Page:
Discussions have also arisen for the introduction of a second Amur leopard population into the subspecies’ former territorial range, intended to improve the genetic diversity of existing wild Amur leopards and thus reduce the risk of inbreeding depression or extinction from catastrophic events. However, this has been an area of contention, as captive Amur leopard populations appear to have been accidentally hybridised (deriving their gene flow from both Panthera pardus orientalis and Panthera padrus japonensis, a neighbouring subspecies), with some arguing that their introduction into the wild would threaten the integrity of a morphologically and genetically unique subspecies if they were to breed. However, many instead maintain that captive populations should be regarded as beneficial for wild populations, as they would augment the genetic diversity of homogenised wild leopards, thus enhancing their fitness and ability to withstand shifts in environmental conditions. A similar approach was successfully utilised for the restoration of the Florida panther, which was faced with the threat of extinction having suffered extensive population declines.
Captive Amur leopards at the Colchester Zoo. There are around 200 Amur leopards in captivity, mostly in zoos across North America, Europe, and former Soviet Union states (photo courtesy of the Colchester Zoo).
In addition to the conservation efforts undertaken by government officials and the scientific community, a number of international NGOs, such as the World Wide Fund for Nature (WWF), have played a critical role in supporting and supplementing national protection strategies. In collaboration with TRAFFIC, the largest wildlife trade monitoring organisation, WWF assists in implementing anti-poaching and environmental education programmes in known leopard habitats, as well as aiding governments in enforcing national and international bans on the trade of leopard products. WWF further works with companies to commit to responsible forestry practices, whilst striving to prevent illegal or unsustainable logging in both Russia and China. In 2007, the organisation, together with other conservationists, successfully lobbied the government of Russia to redesign the routing of an oil pipeline which would have posed a threat to Amur leopard habitat. WWF has further aided with monitoring leopard populations across Russia and China’s national parks, supplying camera traps for more accurate population counts, whilst also supporting the rebuilding of leopard prey populations through the release of deer and boar into reserves.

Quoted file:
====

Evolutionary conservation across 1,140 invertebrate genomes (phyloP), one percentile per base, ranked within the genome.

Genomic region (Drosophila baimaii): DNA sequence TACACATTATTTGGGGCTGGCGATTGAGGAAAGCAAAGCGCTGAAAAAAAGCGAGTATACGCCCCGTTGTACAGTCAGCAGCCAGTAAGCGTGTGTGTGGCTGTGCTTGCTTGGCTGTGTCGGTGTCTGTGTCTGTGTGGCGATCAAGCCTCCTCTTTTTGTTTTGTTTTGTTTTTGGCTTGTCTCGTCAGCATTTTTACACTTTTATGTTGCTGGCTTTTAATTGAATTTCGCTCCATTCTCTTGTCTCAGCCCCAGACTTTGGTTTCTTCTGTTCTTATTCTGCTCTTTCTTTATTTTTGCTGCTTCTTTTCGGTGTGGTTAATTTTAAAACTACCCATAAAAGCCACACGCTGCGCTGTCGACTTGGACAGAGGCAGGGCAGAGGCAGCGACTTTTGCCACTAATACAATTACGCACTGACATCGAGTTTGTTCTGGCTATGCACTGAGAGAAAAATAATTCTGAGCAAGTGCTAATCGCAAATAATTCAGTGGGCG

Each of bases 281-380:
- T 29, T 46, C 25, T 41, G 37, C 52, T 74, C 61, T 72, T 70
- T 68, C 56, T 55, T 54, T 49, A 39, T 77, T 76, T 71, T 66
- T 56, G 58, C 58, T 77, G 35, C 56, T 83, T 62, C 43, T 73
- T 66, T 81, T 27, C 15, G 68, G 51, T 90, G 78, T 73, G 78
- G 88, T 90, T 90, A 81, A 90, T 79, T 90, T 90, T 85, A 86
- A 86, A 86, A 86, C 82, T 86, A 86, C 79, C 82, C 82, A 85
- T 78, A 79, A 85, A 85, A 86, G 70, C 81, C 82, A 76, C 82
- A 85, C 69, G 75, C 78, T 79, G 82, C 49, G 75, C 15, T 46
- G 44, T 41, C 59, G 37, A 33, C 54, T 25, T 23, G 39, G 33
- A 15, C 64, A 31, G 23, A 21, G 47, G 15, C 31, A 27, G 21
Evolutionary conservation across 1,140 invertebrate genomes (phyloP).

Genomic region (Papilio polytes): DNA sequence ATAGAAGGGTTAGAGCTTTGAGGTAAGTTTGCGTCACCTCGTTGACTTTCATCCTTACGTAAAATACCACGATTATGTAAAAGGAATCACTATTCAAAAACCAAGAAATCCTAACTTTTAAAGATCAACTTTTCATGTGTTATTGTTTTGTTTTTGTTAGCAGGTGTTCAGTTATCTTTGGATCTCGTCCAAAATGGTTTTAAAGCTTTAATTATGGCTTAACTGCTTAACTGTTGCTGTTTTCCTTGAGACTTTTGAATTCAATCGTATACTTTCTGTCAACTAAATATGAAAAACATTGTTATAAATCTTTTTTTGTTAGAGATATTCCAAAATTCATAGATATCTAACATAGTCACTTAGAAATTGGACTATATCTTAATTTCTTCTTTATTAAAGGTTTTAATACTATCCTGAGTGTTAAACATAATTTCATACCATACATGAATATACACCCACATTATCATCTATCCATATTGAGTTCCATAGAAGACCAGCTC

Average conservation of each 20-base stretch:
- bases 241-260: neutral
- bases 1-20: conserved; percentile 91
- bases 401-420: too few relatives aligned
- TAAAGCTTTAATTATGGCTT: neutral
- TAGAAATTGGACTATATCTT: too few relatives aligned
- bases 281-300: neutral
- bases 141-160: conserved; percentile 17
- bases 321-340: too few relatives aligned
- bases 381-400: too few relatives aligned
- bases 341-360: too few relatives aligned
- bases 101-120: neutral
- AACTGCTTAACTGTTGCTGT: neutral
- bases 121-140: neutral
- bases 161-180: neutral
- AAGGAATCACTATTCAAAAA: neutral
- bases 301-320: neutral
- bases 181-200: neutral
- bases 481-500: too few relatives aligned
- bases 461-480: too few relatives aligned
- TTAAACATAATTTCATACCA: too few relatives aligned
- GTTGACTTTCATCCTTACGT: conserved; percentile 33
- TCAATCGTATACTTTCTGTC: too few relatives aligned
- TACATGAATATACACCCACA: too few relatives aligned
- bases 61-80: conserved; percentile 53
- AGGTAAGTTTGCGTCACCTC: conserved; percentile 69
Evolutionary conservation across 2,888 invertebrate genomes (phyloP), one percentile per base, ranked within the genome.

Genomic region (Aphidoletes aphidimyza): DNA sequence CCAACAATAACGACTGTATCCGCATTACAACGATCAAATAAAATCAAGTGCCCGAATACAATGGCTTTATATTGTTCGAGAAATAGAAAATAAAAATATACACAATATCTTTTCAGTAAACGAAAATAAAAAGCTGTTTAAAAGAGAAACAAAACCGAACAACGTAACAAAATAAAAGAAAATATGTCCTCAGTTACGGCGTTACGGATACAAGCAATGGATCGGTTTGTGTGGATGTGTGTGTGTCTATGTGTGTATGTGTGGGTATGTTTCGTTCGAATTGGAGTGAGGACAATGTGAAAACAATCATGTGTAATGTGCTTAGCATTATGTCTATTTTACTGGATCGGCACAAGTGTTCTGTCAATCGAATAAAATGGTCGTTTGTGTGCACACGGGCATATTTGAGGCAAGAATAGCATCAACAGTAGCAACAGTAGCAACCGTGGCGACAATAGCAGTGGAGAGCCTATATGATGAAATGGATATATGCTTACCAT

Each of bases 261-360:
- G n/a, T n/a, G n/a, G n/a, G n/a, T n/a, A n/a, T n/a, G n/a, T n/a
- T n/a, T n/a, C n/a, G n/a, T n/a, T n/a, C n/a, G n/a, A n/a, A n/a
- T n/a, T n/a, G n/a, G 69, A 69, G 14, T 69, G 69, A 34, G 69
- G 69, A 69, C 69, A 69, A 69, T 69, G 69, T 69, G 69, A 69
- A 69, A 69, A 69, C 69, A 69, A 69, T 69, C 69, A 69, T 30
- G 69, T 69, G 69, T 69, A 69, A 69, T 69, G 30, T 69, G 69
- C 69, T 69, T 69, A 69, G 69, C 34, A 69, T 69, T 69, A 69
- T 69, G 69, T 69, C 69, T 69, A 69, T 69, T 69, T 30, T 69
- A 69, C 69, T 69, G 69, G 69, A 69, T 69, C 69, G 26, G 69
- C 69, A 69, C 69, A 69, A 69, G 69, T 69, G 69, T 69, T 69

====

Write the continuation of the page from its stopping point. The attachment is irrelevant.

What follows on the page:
Amur leopard captured on camera at the Hunchun Nature Reserve (photo courtesy of the WildCats Conservation Alliance).
NGO Spotlight: WildCats Conservation Alliance
The WildCats Conservation Alliance (WCS), an initiative of the Zoological Society of London (ZSL) and Dreamworld Wildlife Foundation (DWF), is another NGO providing critical support in the conservation of the remaining Amur leopard population. In China, surveys conducted by the WCS in 2001 were instrumental in the establishment of the Hunchun Nature Reserve, and the organisation has since continued to assist with snare removals, patrol strategy planning, ecological monitoring, camera trap placement and maintenance, and in minimising human-wildlife conflicts. More recently, the WCS aided in the management of the new Tiger and Leopard National Park, proposing conservation priorities and organisational strategies. Within Russia, the WCS has introduced SMART (Spatial Monitoring and Reporting Tool) into national parks with the aim of reducing instances of poaching through improved monitoring and data analysis methods. The tool provides park rangers with quantitative and geographically-referenced information for the enforcement of anti-poaching laws, particularly in areas where limited government funding has had an impact on the efficiency of patrol efforts. Education campaigns and extra-curricular programmes aimed at teaching children the ecological importance of protecting wildlife and the environment are hoped to further prevent instances of poaching through the creation of an environmentally-conscious generation of students. To date, the WCS has raised over USD 4.6 million in support of 103 monitoring, conservation, conflict resolution, environmental protection and awareness-raising campaigns and projects.
How to Help
- Support an NGO. There are several national and international NGOs that are working hard to implement conservation strategies for the protection of Amur leopards, such as the WildCats Conservation Alliance. You can assist their efforts by donating funds, raising awareness, or hosting a fundraiser.
- Cut down on your paper and plastic use. As mentioned, logging is a major threat to Amur leopards in China and Russia. Reduce the amount of paper and plastic you purchase, and recycle any that you do.
- Boycott the illegal wildlife trade. Whilst it may seem like an obvious solution, steady consumer demands indicate that many continue to purchase fur, skins and other products derived from endangered wildlife species. If you know anyone who uses or possesses such products, let them know of the consequences of participating in the illegal trade, both legal and ecological.
Featured image: Courtesy of WWF